Reusable packaging is much less likely to damage perishable loads such as fruit and vegetables than regular, disposable cardboard packaging, a recent market research survey conducted in Germany shows.
According to this study, conducted by the Fraumhofer Institute for Material Flow and Logistics in conjunction with the Cold-Chain Management Working Group at the Universtiy of Bonn, only 0.1% of loads wrapped in reusable packaging suffer damage on their way to the consumer, as opposed to 4% of those packaged in regular cardboard. A large portion of this damage derived from the insufficient robustness and compatibility of cardboard packaging, as well as from its generally inconsistent dimensions. Damage to reusable packaging, on the other hand, was mostly due to incorrect fastening and handling of the loads during transportation.
As a result of this study, made to order for the German Foundation for Reusable Systems, it was also demonstrated that using cardboard packaging to secure fruit and vegetable loads will eventually result in losses of 36,000 tonnes of produce, costing approximately â‚¬68m. Reusable packaging reduces this number to 1.1 tonnes and around â‚¬2m in losses. 0.87% of the cardboard packaging was also reported damaged, as opposed to 0.02% of the reusable packaging.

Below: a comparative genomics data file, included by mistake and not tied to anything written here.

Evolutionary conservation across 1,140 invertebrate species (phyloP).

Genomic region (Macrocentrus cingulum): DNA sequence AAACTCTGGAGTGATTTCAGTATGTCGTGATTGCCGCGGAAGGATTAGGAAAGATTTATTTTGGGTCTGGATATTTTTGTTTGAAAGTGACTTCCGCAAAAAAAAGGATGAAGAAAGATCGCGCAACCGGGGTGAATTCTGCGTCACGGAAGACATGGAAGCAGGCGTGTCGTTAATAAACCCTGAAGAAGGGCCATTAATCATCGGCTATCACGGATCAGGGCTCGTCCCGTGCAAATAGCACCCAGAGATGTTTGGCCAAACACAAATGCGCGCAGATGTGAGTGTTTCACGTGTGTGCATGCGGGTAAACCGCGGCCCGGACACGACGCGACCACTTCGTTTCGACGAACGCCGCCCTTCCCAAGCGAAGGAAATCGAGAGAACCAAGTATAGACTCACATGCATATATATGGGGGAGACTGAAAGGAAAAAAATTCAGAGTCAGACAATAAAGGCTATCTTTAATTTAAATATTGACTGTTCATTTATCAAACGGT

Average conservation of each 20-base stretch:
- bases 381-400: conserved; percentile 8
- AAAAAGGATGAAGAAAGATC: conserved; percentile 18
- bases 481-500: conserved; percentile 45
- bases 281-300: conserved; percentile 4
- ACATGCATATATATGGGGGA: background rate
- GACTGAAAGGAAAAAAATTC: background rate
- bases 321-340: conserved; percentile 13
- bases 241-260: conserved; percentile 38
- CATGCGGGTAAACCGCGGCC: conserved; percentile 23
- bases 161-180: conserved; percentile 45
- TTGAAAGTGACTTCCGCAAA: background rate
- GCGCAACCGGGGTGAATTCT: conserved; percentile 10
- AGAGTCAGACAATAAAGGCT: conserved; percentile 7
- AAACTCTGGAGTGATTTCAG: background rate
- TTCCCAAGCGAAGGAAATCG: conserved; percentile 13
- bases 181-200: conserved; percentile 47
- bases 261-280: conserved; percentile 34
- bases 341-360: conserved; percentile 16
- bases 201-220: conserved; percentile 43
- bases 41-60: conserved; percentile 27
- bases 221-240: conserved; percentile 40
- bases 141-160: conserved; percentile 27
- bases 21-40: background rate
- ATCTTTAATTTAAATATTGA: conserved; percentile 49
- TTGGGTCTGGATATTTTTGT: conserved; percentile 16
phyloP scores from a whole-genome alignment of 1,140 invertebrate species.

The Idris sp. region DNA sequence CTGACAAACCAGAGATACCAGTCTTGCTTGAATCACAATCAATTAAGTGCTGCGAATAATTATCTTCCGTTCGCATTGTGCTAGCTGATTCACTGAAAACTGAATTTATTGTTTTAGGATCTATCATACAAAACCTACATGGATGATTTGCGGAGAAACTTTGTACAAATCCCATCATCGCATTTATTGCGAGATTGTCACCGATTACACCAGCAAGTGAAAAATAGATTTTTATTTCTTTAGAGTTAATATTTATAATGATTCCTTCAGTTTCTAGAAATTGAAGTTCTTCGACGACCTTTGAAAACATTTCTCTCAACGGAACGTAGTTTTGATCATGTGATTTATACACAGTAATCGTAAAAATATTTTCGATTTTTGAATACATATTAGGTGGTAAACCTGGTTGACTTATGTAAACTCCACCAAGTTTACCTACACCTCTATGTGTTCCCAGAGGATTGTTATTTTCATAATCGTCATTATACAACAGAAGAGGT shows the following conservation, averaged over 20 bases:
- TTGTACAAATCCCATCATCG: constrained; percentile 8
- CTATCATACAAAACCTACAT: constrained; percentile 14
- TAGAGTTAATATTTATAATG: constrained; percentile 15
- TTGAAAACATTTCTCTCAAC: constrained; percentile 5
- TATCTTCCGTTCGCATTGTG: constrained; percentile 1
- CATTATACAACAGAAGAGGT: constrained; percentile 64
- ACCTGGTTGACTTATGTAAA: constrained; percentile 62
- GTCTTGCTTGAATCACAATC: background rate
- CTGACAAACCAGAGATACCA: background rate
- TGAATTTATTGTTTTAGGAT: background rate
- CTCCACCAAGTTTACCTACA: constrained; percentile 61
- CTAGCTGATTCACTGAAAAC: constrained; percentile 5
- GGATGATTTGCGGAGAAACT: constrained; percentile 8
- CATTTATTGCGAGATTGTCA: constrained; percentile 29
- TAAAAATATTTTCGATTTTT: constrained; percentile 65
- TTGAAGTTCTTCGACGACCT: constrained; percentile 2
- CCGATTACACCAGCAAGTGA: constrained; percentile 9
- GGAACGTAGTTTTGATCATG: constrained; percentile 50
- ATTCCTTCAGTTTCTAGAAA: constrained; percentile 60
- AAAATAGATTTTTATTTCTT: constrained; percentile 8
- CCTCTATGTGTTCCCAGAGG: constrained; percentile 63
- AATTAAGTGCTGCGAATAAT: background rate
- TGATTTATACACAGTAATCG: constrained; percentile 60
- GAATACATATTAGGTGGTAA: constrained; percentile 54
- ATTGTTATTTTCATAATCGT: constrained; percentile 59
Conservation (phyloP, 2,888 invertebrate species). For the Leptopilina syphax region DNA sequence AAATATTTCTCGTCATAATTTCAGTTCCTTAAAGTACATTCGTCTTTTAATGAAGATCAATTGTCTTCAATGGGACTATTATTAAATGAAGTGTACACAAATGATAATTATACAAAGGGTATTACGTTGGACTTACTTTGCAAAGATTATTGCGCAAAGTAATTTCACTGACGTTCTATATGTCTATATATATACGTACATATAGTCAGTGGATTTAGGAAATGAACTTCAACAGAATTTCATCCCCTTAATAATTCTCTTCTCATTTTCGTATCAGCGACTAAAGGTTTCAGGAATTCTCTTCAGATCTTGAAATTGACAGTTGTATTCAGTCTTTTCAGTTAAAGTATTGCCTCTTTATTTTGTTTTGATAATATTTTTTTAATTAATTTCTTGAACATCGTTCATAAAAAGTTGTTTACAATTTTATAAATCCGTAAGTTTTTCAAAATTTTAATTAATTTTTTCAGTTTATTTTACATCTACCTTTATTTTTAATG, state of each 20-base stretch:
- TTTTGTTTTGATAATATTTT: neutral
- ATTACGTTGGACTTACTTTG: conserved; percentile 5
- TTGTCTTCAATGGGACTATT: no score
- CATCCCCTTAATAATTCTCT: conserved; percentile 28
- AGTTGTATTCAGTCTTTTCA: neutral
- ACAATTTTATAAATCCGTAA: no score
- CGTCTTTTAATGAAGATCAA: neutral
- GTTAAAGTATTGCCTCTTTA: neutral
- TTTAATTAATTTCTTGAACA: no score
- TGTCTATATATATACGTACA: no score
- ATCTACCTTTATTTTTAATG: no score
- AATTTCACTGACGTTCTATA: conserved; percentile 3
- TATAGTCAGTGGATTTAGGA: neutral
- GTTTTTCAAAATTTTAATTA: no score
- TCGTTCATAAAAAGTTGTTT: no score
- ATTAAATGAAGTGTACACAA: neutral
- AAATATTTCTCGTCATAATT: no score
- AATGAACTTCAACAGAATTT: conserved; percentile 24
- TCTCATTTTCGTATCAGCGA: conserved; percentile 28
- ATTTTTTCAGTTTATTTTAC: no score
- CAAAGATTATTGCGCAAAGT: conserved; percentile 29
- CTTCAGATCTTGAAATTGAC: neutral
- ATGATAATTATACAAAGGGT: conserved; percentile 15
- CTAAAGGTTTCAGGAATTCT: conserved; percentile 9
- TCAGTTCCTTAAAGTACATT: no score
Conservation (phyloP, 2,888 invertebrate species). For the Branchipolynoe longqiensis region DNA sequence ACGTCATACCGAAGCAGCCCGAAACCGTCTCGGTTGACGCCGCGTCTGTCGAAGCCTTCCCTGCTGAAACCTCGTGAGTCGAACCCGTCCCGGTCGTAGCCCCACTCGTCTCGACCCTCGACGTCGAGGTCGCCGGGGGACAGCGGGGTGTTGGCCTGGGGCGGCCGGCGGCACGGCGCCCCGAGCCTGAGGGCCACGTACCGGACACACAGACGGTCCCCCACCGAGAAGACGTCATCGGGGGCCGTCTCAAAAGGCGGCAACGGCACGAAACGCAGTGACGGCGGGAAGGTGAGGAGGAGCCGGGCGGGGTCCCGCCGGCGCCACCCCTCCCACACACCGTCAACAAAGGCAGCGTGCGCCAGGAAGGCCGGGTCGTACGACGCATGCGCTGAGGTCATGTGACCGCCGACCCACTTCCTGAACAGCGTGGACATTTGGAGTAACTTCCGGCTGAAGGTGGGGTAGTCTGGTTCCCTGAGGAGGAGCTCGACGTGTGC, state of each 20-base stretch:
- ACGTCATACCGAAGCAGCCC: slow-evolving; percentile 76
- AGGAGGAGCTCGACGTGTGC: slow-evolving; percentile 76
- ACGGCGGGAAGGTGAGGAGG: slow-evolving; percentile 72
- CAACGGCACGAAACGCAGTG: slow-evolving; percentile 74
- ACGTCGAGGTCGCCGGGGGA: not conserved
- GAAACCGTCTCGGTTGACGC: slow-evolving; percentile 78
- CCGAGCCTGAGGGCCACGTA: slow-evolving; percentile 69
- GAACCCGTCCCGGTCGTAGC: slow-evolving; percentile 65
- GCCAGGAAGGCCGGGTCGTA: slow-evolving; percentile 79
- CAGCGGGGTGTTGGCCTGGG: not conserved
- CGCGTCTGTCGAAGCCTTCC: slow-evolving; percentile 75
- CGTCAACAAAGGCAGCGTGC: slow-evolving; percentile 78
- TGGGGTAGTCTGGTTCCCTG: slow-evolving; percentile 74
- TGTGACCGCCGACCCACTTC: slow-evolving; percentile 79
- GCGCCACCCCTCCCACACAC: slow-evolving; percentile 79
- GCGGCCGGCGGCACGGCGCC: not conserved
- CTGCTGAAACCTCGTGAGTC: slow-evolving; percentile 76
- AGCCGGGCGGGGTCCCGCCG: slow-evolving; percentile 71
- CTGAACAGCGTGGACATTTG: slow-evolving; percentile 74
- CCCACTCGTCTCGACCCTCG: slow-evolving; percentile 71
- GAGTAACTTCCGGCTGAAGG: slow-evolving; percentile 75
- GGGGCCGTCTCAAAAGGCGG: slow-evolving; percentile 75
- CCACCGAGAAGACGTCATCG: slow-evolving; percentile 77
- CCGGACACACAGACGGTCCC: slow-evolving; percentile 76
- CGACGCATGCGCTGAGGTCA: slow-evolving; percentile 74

Since the study was conducted, at least one other country has applied its conclusions to their own economy. Spain’s ARECO (the Sustainable Reusable Logistic Element Operators Association) has come on record to say that, were the study’s results to be applied to Spain, a loss of over â‚¬1.8m in produce could be prevented.
Results for this study were gathered between July and August of 2012, in three warehouses belonging to each of the main supermarket retailers in Germany.
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